A cap on migrant workers will hurt London’s economy
Published in the London Evening Standard (November 2nd, 2010)
For this young entrepreneur is a victim of the Government’s ludicrous immigration cap, so he is preparing to relocate from Shoreditch to Silicon Valley in California. He has been told he is not wanted here. So whether his firm turns out to be the next Facebook or merely a modest success employing a handful of people, we will all be the losers.
Ironically, I met him at an event hosted by Google to launch a report revealing the importance of the internet to the British economy. Two Cabinet ministers were rolled out to proclaim how the sector was vital to the growth of the nation. So why are we turning away the next generation of entrepreneurs, especially when private-sector expansion is so crucial amid public spending cuts?
The reason is simple: because the Conservatives, spooked by loud voices in the media and on the Right, came up with the concept of an arbitrary cap on numbers coming into this country from outside the EU to make it appear they had a policy on immigration. It will bring the figure for net annual migration below 100,000, they said, while fudging precise details.
It was the sort of gesture politics that makes some sense in opposition but turns out to be nonsense in government. Ministers say they get endless complaints about the policy whenever they meet businesspeople. It is unfortunate that the Liberal Democrats failed to use their bargaining powers to get it abandoned; they should have insisted it was scrapped in return for their humiliation over the proposed rise in university tuition fees.
Instead we are stuck with this daft idea, which has been grafted on to Labour’s similarly foolish points-based system of entry. This insular new world was pioneered by Australia, where bureaucrats produced a five-kilo book that examined nearly 1,000 jobs before detailing the 399 occupations that qualified for a skilled migrant visa, the 61 jobs felt to be in short supply and four more separate lists for individual states.
This is the Kafkaesque situation we embraced as a consequence of the hysteria over immigration. The result is ambitious entrepreneurs are turned away but a rich person who has made millions gets in, even though start-ups are the motor of economic growth. And we have the contortions of a coalition that declared war on bureaucracy and accepts that government is, by nature, sclerotic, slow-moving and inefficient, employing an army of officials to dictate to businesses who they can employ.
So far we have only a temporary cap, although this is already causing enough disruption. Ten days before the end of October, the guillotine fell: 600 visas for highly-skilled migrants had been handed out so no more could be issued until yesterday. Tough luck if your business urgently needed that IT consultant from Bangalore to win a contract. Rules is rules.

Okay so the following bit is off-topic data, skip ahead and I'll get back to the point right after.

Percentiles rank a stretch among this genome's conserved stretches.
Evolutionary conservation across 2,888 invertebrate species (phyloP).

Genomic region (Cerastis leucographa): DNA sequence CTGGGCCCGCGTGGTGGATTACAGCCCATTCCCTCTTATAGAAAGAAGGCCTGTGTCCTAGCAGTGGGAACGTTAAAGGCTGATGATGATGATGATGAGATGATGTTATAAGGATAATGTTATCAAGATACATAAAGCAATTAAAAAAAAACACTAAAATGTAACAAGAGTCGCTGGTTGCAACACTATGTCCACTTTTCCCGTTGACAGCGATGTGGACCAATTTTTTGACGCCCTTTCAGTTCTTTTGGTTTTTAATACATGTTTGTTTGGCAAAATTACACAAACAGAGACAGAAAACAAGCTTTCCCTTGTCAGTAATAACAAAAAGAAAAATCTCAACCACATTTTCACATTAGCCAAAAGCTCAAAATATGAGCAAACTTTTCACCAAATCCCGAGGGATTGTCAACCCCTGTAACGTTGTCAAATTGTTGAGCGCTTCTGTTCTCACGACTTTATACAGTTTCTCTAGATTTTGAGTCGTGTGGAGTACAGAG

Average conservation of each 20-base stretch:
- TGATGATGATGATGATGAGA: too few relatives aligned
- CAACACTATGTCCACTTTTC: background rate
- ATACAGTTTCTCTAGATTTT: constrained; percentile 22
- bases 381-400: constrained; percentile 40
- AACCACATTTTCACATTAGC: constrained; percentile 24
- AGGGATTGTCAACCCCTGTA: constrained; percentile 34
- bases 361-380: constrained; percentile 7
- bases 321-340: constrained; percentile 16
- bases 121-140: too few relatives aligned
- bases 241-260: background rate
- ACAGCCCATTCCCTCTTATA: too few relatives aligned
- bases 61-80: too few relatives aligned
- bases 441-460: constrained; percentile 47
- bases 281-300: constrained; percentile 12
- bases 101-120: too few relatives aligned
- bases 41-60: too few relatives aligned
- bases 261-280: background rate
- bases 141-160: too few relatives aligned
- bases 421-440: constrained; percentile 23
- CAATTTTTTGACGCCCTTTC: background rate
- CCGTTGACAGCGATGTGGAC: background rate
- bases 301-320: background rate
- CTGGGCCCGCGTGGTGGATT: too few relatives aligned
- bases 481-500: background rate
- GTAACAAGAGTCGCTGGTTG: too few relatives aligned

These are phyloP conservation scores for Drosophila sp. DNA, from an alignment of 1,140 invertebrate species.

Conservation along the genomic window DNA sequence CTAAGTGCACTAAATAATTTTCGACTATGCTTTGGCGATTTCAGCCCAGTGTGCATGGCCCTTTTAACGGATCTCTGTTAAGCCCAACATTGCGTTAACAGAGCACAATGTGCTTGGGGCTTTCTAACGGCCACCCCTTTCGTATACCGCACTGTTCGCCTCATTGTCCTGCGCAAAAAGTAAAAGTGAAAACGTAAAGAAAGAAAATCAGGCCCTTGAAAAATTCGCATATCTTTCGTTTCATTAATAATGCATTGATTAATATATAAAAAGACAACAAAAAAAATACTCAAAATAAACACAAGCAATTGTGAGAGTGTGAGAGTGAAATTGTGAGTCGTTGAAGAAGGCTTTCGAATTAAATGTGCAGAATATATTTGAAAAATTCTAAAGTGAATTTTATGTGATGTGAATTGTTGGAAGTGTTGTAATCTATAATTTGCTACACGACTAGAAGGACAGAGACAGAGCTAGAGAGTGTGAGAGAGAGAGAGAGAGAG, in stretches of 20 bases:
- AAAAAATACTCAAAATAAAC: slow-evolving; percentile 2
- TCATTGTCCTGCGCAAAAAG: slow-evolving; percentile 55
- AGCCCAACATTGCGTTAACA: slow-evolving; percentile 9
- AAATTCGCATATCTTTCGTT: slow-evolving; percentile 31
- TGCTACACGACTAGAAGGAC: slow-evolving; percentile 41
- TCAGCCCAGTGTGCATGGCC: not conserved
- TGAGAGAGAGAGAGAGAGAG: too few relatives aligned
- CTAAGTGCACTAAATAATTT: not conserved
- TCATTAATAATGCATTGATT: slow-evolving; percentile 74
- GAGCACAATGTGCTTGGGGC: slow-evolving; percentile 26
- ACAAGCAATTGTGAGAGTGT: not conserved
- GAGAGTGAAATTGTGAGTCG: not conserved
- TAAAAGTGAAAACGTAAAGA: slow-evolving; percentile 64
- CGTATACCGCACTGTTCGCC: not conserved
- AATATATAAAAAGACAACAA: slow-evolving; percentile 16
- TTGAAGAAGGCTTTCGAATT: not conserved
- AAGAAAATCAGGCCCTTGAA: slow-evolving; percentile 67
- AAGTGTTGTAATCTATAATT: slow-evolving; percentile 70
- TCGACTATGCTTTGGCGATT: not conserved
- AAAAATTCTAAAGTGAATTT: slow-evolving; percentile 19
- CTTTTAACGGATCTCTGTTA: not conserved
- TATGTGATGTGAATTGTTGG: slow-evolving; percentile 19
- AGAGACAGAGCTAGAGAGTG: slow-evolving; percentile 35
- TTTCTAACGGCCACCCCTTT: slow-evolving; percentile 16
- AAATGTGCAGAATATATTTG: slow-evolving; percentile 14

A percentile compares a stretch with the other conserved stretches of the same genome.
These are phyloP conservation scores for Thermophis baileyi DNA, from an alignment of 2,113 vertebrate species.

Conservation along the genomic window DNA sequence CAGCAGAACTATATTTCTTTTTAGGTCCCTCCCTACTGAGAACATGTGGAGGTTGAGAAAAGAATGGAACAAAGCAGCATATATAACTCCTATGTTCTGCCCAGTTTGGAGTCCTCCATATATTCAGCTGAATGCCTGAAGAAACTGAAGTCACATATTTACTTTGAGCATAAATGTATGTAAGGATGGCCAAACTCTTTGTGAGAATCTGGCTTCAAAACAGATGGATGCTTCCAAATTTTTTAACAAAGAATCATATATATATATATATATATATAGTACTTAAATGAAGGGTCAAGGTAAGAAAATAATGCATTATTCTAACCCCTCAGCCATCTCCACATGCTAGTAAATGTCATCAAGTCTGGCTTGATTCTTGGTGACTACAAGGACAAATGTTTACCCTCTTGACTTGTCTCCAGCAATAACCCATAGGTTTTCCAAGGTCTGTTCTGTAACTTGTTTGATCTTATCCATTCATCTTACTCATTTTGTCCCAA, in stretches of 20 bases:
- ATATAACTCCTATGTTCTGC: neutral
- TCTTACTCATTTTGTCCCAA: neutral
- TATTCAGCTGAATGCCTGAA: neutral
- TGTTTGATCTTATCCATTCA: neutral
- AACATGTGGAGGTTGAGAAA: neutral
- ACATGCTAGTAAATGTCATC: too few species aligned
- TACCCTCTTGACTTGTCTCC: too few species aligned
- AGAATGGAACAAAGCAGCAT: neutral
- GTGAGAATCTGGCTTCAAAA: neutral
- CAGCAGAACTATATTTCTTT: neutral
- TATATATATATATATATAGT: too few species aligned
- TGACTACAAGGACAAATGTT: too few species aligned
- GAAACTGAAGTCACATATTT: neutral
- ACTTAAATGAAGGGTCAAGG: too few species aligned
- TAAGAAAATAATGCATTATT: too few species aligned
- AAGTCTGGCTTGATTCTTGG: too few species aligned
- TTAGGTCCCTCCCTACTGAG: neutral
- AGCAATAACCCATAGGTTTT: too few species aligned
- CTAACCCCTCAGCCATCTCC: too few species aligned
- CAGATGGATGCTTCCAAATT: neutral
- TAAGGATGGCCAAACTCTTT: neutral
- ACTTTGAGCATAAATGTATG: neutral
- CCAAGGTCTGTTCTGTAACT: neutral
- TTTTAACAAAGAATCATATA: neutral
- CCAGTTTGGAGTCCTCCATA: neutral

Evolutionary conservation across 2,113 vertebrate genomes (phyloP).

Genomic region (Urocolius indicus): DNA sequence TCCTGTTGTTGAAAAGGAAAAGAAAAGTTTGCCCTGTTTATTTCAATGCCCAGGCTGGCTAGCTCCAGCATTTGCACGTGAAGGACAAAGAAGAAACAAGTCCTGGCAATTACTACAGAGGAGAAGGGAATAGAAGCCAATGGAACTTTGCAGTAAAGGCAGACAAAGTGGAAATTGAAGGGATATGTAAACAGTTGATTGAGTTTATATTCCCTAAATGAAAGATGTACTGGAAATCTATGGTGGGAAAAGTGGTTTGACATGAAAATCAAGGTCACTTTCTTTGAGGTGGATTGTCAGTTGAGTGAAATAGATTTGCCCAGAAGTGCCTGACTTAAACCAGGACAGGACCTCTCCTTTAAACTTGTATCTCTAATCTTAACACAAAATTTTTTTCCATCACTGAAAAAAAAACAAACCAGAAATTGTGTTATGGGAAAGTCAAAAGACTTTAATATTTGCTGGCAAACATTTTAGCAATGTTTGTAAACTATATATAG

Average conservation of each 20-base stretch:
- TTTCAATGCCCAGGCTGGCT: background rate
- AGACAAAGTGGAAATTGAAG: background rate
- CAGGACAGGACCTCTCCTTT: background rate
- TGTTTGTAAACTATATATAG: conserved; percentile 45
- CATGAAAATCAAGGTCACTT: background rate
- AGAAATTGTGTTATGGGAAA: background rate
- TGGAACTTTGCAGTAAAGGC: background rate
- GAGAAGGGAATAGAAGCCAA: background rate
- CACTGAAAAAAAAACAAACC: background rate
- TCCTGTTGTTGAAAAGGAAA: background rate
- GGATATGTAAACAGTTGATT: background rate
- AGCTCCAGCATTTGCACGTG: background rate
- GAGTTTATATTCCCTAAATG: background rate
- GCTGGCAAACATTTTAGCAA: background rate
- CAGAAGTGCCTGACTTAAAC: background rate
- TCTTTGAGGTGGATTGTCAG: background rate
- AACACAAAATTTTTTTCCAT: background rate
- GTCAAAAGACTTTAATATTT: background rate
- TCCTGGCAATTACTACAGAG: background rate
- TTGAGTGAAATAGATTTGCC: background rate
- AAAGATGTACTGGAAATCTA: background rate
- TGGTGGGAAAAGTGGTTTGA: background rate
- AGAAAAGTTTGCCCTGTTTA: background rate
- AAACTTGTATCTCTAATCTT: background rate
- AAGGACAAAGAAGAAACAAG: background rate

Meanwhile, some unfortunate civil servants — who must almost wish they were victims of the Whitehall axe — are grappling with how to make the permanent cap work. The Prime Minister is hinting at softening restrictions, while the immigration minister is talking tough. But such is the cap’s ultimate inflexibility that any exceptions will only increase pressures elsewhere.
Already, millionaire footballers are deemed so essential to our well-being that they are exempt, so if Chelsea find a successor to Didier Drogba they can get him into the country. Engineers and scientists are seemingly less important, so even Sir Harry Kroto, a Nobel laureate in chemistry, suffered the indignity of having a researcher refused permission to study at Cambridge and ending up in the US.
The fact that two British-based winners of this year’s Nobel Prize for physics were born in Russia underlines the stupidity of this stance.
Then there is the looming chaos for universities. The definition of a migrant is someone who stays in the country for more than a year, so it includes most overseas students. But there are 214,000 students in Britain from outside the EU, and they bring in more than £8 billion in revenue. Restrict these numbers, especially when income has been slashed in the cuts, and there are real fears for the future of some universities. London would be especially badly hit.
The complexity is mind-boggling. It seems simple to shut down a few bogus language schools being misused by illegal migrants, for example. But as one Whitehall source said, how do we know which is bogus and which is being used to help brilliant Chinese mathematicians get up to speed in English before going to the LSE? And what about all those professors, since universities operate in a globalised world with one in 10 academics imported from abroad?
We should not forget the less glamorous sectors of care homes and hospitals. As the parent of a profoundly disabled child, the importance of overseas care staff cannot be overstated. They are the key to survival, since few Britons are interested in the long hours and tough work of caring for chronically sick people. Already agencies are reporting problems in filling posts, despite the economic downturn.
We live in a world in which we expect goods to move freely but not people. We live in a country in which we expect the right to live and work anywhere but don’t expect others to share the same dreams. We live in a society in which studies have shown immigration significantly boosts growth, prevents companies moving overseas and that migrants make the least use of public services. And we live in a city that has grown faster than the rest of the country for years, in part due to the immigrants who make it such a vibrant place to live.
Do we really want to impose a cap on this success?